Monday, April 28, 2008

The Prophetic Voice

While the remarks of The Reverend Jeremiah Wright may seem discordant and troubling, isn't that the role of the prophet? Isn't it the prophet's duty to speak "truth to power?" Several observers have likened Wright to the Hebrew prophets Jeremiah and Amos, preachers who used violent imagery.

Richard Landes points out a large flaw in this line of thinking:
As someone who has read the prophetic texts, and thought a good deal about them in the context of the tradition of self-criticism, I think these characterizations of the “prophetic stream” represent a profound misunderstanding. The prophets are ferocious in their criticism of their own people; they have relatively little to say about the real oppressive forces in the world of their day in the 8-7th centuries BCE. When the people of Israel get smashed by the Assyrians and the Babylonians, the prophets don’t go into a rant about how evil these vicious imperialists are; they invoke them as God’s agents in punishing Israel for their sins. When, under more normative conditions, when they chastize rulers and aristocracy for their treatment of the poor, they do so again with vigorous, even violent rhetoric, but they do so in the hopes of changing their people. The prophets, however rough they may be, love the people they chastize, and rebuke them for the sake of their transformation.
Just so.

Another thing that occurs to me as I watch the videos of the Reverend Jeremiah Wright's sermons is the reaction of his congregation to these harsh words--they are delighted to the point of laughing, dancing, and high-five-ing. The proper response to a prophet's words is repentance. In the time of the Hebrew prophets Jeremiah and Amos, this meant weeping and wearing sackcloth and ashes.

Racial McCarthyism?

Via Protein Wisdom:
The press, particularly ABC and Fox, have been very irresponsible regarding Reverend Wright. He has been used as a tool to smear Obama with the association; I think the apt label would be “Racial McCarthyism.”
In this formulation, that makes The Reverend Jeremiah Wright into Joseph Stalin.


The Future of American Power -- 1

There is engrossing reading over at in an essay The Future of American Power, by the always provocative Fareed Zakaria.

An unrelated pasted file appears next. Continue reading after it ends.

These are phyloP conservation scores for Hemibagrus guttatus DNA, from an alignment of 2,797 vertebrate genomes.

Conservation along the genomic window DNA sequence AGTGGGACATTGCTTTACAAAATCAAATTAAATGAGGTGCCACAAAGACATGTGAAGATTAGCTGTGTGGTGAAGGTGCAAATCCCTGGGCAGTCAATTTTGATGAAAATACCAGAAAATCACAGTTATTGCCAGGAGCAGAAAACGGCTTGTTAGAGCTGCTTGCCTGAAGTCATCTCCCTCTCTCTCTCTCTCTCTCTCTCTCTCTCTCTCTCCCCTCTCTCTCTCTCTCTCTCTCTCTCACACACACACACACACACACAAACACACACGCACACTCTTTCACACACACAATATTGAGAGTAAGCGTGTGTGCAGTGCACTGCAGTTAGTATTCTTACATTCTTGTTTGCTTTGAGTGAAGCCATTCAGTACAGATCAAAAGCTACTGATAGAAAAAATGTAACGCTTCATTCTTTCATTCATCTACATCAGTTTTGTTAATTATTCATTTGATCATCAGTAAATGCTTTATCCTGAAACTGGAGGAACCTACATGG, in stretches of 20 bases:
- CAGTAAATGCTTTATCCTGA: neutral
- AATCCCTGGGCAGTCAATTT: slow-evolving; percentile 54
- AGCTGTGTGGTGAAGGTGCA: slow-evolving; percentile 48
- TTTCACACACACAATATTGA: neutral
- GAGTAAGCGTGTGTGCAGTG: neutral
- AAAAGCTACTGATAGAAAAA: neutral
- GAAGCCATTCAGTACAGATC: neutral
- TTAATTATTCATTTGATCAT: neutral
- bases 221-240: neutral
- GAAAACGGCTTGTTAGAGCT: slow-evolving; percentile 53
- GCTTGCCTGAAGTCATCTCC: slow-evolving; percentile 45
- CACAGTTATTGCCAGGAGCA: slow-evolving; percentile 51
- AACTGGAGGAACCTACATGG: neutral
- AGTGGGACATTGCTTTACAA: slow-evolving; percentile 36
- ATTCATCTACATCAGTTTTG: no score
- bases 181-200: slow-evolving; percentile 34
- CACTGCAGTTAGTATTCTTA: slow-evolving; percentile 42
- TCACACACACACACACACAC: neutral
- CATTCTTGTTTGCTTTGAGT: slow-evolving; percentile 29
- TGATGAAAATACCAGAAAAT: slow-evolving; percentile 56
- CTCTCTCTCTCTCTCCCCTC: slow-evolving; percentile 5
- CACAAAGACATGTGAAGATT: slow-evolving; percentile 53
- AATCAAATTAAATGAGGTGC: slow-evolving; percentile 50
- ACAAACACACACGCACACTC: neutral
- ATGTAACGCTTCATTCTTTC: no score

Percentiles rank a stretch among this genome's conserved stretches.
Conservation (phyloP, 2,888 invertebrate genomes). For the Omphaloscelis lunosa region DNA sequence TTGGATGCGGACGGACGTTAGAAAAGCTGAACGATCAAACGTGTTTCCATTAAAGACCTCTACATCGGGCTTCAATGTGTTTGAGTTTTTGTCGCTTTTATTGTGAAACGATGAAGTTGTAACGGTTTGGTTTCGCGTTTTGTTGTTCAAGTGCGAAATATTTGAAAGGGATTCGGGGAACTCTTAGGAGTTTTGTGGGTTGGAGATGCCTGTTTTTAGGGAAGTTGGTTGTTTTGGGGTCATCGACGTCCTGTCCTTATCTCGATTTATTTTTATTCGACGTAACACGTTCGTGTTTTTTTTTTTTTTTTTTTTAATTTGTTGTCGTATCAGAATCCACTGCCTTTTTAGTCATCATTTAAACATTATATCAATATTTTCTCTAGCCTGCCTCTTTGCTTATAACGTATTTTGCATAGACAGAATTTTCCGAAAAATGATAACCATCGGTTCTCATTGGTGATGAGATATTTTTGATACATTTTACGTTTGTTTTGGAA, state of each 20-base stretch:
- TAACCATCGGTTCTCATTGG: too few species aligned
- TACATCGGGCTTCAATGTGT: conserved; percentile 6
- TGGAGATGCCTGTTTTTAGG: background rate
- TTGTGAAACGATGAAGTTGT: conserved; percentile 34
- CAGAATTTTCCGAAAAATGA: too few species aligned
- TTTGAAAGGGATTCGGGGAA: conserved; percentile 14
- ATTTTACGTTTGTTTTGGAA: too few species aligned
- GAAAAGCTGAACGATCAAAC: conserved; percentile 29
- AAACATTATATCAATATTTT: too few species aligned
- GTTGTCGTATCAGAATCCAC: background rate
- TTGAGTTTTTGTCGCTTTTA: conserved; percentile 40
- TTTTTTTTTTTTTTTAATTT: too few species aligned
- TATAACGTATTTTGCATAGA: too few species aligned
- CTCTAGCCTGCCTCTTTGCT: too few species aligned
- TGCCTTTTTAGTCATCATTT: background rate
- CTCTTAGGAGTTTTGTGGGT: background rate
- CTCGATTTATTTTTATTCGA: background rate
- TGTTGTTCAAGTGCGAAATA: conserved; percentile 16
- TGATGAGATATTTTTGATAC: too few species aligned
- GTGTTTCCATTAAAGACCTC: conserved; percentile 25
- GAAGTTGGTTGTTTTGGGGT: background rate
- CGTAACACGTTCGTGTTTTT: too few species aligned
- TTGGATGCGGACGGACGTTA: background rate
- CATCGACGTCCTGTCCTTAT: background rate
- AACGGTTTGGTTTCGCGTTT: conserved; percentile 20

One characteristic of this article's appeal is that the ideas that crop up every two or three paragraphs call out for attendant essays. I won't have the presumption to write those essays, but I'd like to point out some paragraphs for commentary. Emphasis in the quoted paragraphs is mine.

The first topic is the U.S. educational system:
The U.S. system may be too lax when it comes to rigor and memorization, but it is very good at developing the critical faculties of the mind. It is surely this quality that goes some way in explaining why the United States produces so many entrepreneurs, inventors, and risk takers. Tharman Shanmugaratnam, until recently Singapore's minister of education, explains the difference between his country's system and that of the United States: "We both have meritocracies," Shanmugaratnam says. "Yours is a talent meritocracy, ours is an exam meritocracy. We know how to train people to take exams. You know how to use people's talents to the fullest. Both are important, but there are some parts of the intellect that we are not able to test well -- like creativity, curiosity, a sense of adventure, ambition. Most of all, America has a culture of learning that challenges conventional wisdom, even if it means challenging authority." This is one reason that Singaporean officials recently visited U.S. schools to learn how to create a system that nurtures and rewards ingenuity, quick thinking, and problem solving. "Just by watching, you can see students are more engaged, instead of being spoon-fed all day," one Singaporean visitor told The Washington Post. While the United States marvels at Asia's test-taking skills, Asian governments come to the United States to figure out how to get their children to think.